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An Umpire Named Peace
10 March 2013
Although this article can be read on its own, it is also the fifth in a series of articles. You might like to read the previous four first, in order to understand the context that the following thoughts were written in:
As we all know, the Bible was NOT originally written in English! The Hebrew of the Old Testament and the Greek of the New Testament are very rich and expressive languages. Sometimes important meaning is lost in the translation, which might be part of the reason there are so many English versions of the Bible. It can often be helpful to read a certain passage in multiple versions in order to discover its full meaning. It can also be valuable to look up certain key words in Strong's Concordance.

Such is the case with the Hebrew word shalom, which in English is usually translated as "peace." But that is such a woefully inadequate translation, because shalom is so much more than "mere" peace! While it does fully encompass "peace," at the same time it also means: wholeness, completeness, well-being, restoration, prosperity, welfare, health, safety, fullness, and more! Now that's one word that sure says a mouthful!

I don't know about you, but I'm deeply longing to be full of shalom, God's Shalom, in my inner person. If I were to have, deep in my heart, the reality of all the meanings listed in the previous paragraph, I would feel like I had already entered Heaven, although my body is still alive on this Earth! No wonder Yeshua (Jesus), the Messiah, is called the "Prince of Peace" (Isaiah 9:6).

Not only is Shalom a word pregnant with meaning, but in his writings, the Apostle Paul used other "pregnant" words to describe how Shalom can work in our daily lives. For example, he wrote:
"Let the peace of Messiah rule in your hearts." (Colossians 3:15a)

The Greek word which Paul used that is translated "rule" is much richer than simply "rule" More fully, this verb means: "to umpire, to decide or determine, to direct, control or rule." And this is the only verse in the New Testament where this word is used.

In other words, what Paul is saying is "Let God's Shalom, His peace, be the umpire in your heart, helping you decide or determine what is from God in your life and what is not." Or, as the Jewish New Testament puts it: "Let the shalom which comes from the Messiah be your heart's decision-maker."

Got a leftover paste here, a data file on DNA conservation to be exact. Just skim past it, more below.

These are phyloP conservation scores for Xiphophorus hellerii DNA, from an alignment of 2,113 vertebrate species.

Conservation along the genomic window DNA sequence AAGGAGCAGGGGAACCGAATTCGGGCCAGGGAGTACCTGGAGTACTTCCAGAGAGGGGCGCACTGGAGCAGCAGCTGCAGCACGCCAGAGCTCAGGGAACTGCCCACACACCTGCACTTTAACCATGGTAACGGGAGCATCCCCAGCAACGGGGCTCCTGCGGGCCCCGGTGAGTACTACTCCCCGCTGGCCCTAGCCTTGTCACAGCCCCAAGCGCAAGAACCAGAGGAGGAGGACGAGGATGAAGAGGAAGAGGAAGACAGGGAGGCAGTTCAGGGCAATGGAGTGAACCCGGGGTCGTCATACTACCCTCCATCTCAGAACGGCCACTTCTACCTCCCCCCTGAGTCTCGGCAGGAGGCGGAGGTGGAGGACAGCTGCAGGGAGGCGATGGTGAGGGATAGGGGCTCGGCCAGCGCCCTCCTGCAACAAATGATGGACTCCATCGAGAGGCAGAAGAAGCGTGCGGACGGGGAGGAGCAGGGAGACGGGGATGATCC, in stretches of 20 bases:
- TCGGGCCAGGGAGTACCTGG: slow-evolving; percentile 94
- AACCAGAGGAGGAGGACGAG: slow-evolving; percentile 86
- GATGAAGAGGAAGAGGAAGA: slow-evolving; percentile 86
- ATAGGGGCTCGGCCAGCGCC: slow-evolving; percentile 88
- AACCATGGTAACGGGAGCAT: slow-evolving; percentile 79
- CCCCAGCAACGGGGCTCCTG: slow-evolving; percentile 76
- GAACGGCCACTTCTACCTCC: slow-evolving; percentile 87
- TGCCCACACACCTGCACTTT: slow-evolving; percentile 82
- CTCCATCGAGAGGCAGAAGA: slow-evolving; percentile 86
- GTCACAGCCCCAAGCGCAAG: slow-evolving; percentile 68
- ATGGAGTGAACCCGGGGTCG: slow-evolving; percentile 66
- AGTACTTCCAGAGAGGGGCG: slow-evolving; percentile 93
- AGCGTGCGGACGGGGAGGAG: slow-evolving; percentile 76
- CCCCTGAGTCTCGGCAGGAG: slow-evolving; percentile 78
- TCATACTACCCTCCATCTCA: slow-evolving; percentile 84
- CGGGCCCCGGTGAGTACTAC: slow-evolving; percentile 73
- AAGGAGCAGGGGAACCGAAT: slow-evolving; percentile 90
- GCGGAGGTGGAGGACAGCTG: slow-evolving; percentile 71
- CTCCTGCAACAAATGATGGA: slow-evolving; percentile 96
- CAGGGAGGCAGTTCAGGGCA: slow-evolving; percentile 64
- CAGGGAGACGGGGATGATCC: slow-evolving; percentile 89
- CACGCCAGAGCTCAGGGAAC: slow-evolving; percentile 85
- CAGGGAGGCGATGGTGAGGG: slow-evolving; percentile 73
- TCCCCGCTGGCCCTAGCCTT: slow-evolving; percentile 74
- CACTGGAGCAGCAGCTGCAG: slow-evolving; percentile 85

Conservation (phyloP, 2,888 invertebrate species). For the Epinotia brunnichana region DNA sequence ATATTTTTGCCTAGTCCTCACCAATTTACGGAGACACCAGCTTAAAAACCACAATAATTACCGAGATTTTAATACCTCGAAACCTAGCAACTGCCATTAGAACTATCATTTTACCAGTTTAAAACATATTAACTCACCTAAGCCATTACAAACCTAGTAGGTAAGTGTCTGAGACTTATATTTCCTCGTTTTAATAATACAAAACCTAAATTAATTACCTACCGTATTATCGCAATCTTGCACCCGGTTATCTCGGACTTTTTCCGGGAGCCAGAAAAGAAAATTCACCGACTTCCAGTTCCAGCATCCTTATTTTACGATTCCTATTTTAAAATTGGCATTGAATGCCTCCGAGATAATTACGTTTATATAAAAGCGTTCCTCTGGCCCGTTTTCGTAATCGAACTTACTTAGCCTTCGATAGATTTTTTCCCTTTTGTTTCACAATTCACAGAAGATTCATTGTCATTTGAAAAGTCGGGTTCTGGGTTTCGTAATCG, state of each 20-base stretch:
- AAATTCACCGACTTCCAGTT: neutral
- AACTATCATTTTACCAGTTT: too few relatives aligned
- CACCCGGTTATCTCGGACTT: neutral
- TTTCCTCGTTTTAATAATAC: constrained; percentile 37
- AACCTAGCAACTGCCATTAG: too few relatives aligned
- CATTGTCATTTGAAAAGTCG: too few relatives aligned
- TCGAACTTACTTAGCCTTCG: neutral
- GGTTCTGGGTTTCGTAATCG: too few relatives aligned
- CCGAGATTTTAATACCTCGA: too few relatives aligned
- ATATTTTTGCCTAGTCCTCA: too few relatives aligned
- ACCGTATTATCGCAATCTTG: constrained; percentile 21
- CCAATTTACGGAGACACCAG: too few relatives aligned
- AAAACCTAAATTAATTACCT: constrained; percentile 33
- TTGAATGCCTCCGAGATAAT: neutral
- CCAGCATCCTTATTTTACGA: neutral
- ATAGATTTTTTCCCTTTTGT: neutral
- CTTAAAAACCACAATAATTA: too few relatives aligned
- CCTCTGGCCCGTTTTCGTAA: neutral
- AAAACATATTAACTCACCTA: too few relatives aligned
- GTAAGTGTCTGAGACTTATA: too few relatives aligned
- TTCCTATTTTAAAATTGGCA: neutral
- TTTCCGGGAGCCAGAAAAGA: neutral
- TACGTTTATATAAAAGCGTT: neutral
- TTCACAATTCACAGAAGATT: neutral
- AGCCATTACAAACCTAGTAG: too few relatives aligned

In baseball, one of the functions of the umpire is to decide whether a player is "safe" or "not safe" (out). In tennis, an umpire needs to determine whether the ball was "in play" or "out of play." In both sports, the umpire is the judge, he makes the ruling, and his word is authoritative and final.

It is the same with the Shalom of God. Shalom is to be the umpire in our hearts. When we are faced with the multitude of daily decisions in our lives, we need to let God's Shalom determine whether this or that decision is "safe" or "not safe." God's Shalom can tell us if a certain choice we make is "in play" or "out of play."

But it's not enough to hear Shalom make its call. We must tune in to Shalom's voice and decided to obey it rather than trusting in our own, human understanding and judgment. It is at this point that faith plays such a vital role. Will we choose to be led by God's Shalom, even if it seems foolish to do so, or will we disregard God's Shalom, following instead our own "wisdom" and our own will? In the end, the choice is ours and ours alone.

Rather than following this good advice and doing things God's way, I chose to disregard God's Shalom, even though it was warning me not to walk through the open door of opportunity which was before me. For reasons I have explained in The Dangers of Presumption, I felt like it made more "sense" to presumptuously follow my own understanding rather than the promptings of God's Shalom.